Hon. Jane Cordy: Welcome, minister.
My question relates to your responsibilities as Minister for the Atlantic Canada Opportunities Agency. In 2020 the Prime Minister announced funding for the first-ever Black Entrepreneurship Program, committing $93 million in federal money along with another $127 million from major Canadian financial institutions over a four-year period. In your Departmental Plan, it states that the agency will deliver key funding under the Black Entrepreneurship Program.
Minister, can you share with us how much money has been delivered to date and the number of Black entrepreneurs in Atlantic Canada who have received funds through this program?
Also, minister, the fund committed $6.5 million to creating the Black Entrepreneurs Knowledge Hub, which is being led by Carleton University’s Sprott School of Business and the Dream Legacy Foundation. Minister, is the Knowledge Hub up and running, and if not, when will it be? Also, when the Knowledge Hub is collecting data on Black entrepreneurship in Canada, how will it report its findings to the public?
Hon. Ginette Petitpas Taylor, P.C., M.P., Minister of Official Languages and Minister responsible for the Atlantic Canada Opportunities Agency: Thank you so much for that question.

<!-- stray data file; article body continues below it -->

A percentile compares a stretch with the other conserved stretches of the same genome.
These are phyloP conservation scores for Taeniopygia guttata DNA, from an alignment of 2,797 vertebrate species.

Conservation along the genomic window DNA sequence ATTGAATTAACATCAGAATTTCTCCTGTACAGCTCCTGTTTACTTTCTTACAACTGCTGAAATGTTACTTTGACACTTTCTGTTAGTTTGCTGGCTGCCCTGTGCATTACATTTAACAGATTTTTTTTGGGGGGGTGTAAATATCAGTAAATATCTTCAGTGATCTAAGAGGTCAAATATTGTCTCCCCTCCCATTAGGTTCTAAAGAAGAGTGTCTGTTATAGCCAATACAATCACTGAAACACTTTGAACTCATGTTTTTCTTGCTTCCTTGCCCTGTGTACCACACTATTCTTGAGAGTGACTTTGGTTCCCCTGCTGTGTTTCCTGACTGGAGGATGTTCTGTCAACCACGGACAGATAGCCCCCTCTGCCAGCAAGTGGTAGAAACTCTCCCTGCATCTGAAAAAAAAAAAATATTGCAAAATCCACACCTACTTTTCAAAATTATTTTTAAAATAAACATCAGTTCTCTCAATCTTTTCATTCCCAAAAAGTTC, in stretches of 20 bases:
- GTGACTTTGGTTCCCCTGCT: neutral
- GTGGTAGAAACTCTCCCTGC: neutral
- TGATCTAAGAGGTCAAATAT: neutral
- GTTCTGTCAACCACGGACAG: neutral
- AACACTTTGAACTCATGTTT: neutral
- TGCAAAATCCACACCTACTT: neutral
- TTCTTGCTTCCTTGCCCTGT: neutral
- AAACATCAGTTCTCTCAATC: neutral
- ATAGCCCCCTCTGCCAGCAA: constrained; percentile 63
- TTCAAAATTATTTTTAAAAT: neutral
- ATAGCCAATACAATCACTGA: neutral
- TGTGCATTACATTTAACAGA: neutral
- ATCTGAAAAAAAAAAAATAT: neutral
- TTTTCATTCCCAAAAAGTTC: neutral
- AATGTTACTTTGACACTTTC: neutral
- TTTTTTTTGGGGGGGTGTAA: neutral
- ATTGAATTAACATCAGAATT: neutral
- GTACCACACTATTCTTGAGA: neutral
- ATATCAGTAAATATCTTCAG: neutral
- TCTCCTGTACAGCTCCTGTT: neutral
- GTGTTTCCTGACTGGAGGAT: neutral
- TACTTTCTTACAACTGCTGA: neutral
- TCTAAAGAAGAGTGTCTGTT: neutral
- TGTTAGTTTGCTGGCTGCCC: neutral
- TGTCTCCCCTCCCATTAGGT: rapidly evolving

With respect to the work that is being done at the Atlantic Canada Opportunities Agency, a lot of great work is being done on the ground with respect to helping and supporting small- and medium-sized businesses. Being the minister responsible for ACOA, I oftentimes indicate that the secret sauce for the success of ACOA is the folks on the ground and the staff that we have in over 40 offices across Atlantic Canada, to make sure that they really know the pulse of what is needed in the communities. That is really the beauty of ACOA.
I’m happy to say that we’ll be celebrating 35 years this year for ACOA in Atlantic Canada. It’s hard to believe that it’s already been operational for that long, but we have certainly seen a lot of progress and a lot of support provided to small- and medium-sized businesses.
With respect to the Black Entrepreneurship Program, ACOA focused on a group in Nova Scotia that was able to deliver the programs that were needed for Black entrepreneur small- and medium-sized businesses. Through that Knowledge Hub as well, the monies have been provided to that group, and then from there they are able to do the analysis to make sure where the money should be invested.
Again, we’re extremely pleased to say that there is also a partnership that has been provided through another group in Moncton to make sure that through the Knowledge Hub program there was also a francophone component, because we wanted to make sure that the francophone Black entrepreneurs as well were going to have access to that program. The group in Nova Scotia is the lead, but we also have a group in Moncton that will be able to ensure the analysis of the funding requests that are made, and then from there, the proper disbursements of the funds will be able to be provided to them.